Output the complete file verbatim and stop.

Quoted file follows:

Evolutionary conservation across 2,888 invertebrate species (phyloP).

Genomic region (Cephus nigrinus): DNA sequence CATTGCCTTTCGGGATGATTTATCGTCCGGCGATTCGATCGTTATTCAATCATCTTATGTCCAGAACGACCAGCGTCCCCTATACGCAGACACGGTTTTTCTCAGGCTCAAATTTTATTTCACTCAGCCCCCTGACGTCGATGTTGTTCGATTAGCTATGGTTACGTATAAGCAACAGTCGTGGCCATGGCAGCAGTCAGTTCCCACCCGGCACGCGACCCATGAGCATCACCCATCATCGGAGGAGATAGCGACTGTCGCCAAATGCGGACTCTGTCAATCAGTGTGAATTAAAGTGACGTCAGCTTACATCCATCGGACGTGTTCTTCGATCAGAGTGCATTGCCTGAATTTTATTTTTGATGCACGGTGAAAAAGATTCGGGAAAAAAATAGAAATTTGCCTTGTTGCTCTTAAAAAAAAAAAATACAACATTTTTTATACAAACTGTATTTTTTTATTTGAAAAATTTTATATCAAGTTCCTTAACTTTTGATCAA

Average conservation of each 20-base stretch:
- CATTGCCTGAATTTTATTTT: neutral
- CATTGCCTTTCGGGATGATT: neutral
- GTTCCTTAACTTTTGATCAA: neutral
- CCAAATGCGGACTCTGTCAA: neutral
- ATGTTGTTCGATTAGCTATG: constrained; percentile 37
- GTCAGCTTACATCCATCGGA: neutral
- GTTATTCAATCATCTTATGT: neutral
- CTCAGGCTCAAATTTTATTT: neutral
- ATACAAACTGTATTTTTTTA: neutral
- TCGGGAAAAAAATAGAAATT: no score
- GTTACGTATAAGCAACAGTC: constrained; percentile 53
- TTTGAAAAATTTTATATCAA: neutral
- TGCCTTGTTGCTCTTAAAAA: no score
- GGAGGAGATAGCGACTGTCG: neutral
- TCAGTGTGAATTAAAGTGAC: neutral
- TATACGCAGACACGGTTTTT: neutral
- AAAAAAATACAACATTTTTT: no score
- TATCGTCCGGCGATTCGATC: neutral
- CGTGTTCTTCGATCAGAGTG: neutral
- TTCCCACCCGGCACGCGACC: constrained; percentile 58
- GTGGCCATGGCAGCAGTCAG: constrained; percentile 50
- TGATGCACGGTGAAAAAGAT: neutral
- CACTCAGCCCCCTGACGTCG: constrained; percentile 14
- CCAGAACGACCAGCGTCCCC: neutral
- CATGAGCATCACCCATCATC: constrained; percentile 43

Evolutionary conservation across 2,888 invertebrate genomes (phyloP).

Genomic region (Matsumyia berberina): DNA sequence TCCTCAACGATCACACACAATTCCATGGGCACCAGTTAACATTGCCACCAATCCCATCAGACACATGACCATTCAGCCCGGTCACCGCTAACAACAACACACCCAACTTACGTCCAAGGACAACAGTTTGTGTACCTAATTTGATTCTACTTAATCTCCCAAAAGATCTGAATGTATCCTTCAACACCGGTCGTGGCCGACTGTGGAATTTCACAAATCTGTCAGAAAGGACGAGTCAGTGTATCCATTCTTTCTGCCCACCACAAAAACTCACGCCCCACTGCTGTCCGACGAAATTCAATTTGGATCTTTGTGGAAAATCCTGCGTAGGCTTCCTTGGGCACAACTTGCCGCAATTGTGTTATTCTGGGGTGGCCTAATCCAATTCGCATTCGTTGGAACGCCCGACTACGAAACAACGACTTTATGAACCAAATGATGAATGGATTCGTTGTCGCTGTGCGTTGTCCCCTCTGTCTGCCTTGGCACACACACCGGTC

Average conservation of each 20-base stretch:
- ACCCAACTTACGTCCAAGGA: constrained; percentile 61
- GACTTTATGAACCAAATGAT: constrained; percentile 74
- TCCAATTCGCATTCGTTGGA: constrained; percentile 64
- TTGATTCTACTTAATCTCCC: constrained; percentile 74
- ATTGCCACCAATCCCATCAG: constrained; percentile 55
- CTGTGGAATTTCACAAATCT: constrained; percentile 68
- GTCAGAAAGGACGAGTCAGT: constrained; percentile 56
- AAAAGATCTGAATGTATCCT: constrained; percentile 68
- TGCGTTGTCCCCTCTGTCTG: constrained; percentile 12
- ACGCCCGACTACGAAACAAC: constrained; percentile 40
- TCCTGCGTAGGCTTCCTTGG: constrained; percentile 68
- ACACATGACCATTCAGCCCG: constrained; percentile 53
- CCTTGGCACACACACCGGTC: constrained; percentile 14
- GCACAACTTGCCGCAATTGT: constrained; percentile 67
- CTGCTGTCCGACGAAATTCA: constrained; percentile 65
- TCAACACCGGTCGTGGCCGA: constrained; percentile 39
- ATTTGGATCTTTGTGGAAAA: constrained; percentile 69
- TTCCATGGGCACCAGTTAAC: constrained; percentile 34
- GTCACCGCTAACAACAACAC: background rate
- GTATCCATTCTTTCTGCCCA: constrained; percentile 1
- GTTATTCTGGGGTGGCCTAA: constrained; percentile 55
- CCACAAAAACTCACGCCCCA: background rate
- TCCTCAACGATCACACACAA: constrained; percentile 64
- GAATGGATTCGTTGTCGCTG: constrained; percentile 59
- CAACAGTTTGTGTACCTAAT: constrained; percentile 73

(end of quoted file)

Evolutionary conservation across 2,888 invertebrate species (phyloP).

Genomic region (Cephus nigrinus): DNA sequence CATTGCCTTTCGGGATGATTTATCGTCCGGCGATTCGATCGTTATTCAATCATCTTATGTCCAGAACGACCAGCGTCCCCTATACGCAGACACGGTTTTTCTCAGGCTCAAATTTTATTTCACTCAGCCCCCTGACGTCGATGTTGTTCGATTAGCTATGGTTACGTATAAGCAACAGTCGTGGCCATGGCAGCAGTCAGTTCCCACCCGGCACGCGACCCATGAGCATCACCCATCATCGGAGGAGATAGCGACTGTCGCCAAATGCGGACTCTGTCAATCAGTGTGAATTAAAGTGACGTCAGCTTACATCCATCGGACGTGTTCTTCGATCAGAGTGCATTGCCTGAATTTTATTTTTGATGCACGGTGAAAAAGATTCGGGAAAAAAATAGAAATTTGCCTTGTTGCTCTTAAAAAAAAAAAATACAACATTTTTTATACAAACTGTATTTTTTTATTTGAAAAATTTTATATCAAGTTCCTTAACTTTTGATCAA

Average conservation of each 20-base stretch:
- CATTGCCTGAATTTTATTTT: neutral
- CATTGCCTTTCGGGATGATT: neutral
- GTTCCTTAACTTTTGATCAA: neutral
- CCAAATGCGGACTCTGTCAA: neutral
- ATGTTGTTCGATTAGCTATG: constrained; percentile 37
- GTCAGCTTACATCCATCGGA: neutral
- GTTATTCAATCATCTTATGT: neutral
- CTCAGGCTCAAATTTTATTT: neutral
- ATACAAACTGTATTTTTTTA: neutral
- TCGGGAAAAAAATAGAAATT: no score
- GTTACGTATAAGCAACAGTC: constrained; percentile 53
- TTTGAAAAATTTTATATCAA: neutral
- TGCCTTGTTGCTCTTAAAAA: no score
- GGAGGAGATAGCGACTGTCG: neutral
- TCAGTGTGAATTAAAGTGAC: neutral
- TATACGCAGACACGGTTTTT: neutral
- AAAAAAATACAACATTTTTT: no score
- TATCGTCCGGCGATTCGATC: neutral
- CGTGTTCTTCGATCAGAGTG: neutral
- TTCCCACCCGGCACGCGACC: constrained; percentile 58
- GTGGCCATGGCAGCAGTCAG: constrained; percentile 50
- TGATGCACGGTGAAAAAGAT: neutral
- CACTCAGCCCCCTGACGTCG: constrained; percentile 14
- CCAGAACGACCAGCGTCCCC: neutral
- CATGAGCATCACCCATCATC: constrained; percentile 43

Evolutionary conservation across 2,888 invertebrate genomes (phyloP).

Genomic region (Matsumyia berberina): DNA sequence TCCTCAACGATCACACACAATTCCATGGGCACCAGTTAACATTGCCACCAATCCCATCAGACACATGACCATTCAGCCCGGTCACCGCTAACAACAACACACCCAACTTACGTCCAAGGACAACAGTTTGTGTACCTAATTTGATTCTACTTAATCTCCCAAAAGATCTGAATGTATCCTTCAACACCGGTCGTGGCCGACTGTGGAATTTCACAAATCTGTCAGAAAGGACGAGTCAGTGTATCCATTCTTTCTGCCCACCACAAAAACTCACGCCCCACTGCTGTCCGACGAAATTCAATTTGGATCTTTGTGGAAAATCCTGCGTAGGCTTCCTTGGGCACAACTTGCCGCAATTGTGTTATTCTGGGGTGGCCTAATCCAATTCGCATTCGTTGGAACGCCCGACTACGAAACAACGACTTTATGAACCAAATGATGAATGGATTCGTTGTCGCTGTGCGTTGTCCCCTCTGTCTGCCTTGGCACACACACCGGTC

Average conservation of each 20-base stretch:
- ACCCAACTTACGTCCAAGGA: constrained; percentile 61
- GACTTTATGAACCAAATGAT: constrained; percentile 74
- TCCAATTCGCATTCGTTGGA: constrained; percentile 64
- TTGATTCTACTTAATCTCCC: constrained; percentile 74
- ATTGCCACCAATCCCATCAG: constrained; percentile 55
- CTGTGGAATTTCACAAATCT: constrained; percentile 68
- GTCAGAAAGGACGAGTCAGT: constrained; percentile 56
- AAAAGATCTGAATGTATCCT: constrained; percentile 68
- TGCGTTGTCCCCTCTGTCTG: constrained; percentile 12
- ACGCCCGACTACGAAACAAC: constrained; percentile 40
- TCCTGCGTAGGCTTCCTTGG: constrained; percentile 68
- ACACATGACCATTCAGCCCG: constrained; percentile 53
- CCTTGGCACACACACCGGTC: constrained; percentile 14
- GCACAACTTGCCGCAATTGT: constrained; percentile 67
- CTGCTGTCCGACGAAATTCA: constrained; percentile 65
- TCAACACCGGTCGTGGCCGA: constrained; percentile 39
- ATTTGGATCTTTGTGGAAAA: constrained; percentile 69
- TTCCATGGGCACCAGTTAAC: constrained; percentile 34
- GTCACCGCTAACAACAACAC: background rate
- GTATCCATTCTTTCTGCCCA: constrained; percentile 1
- GTTATTCTGGGGTGGCCTAA: constrained; percentile 55
- CCACAAAAACTCACGCCCCA: background rate
- TCCTCAACGATCACACACAA: constrained; percentile 64
- GAATGGATTCGTTGTCGCTG: constrained; percentile 59
- CAACAGTTTGTGTACCTAAT: constrained; percentile 73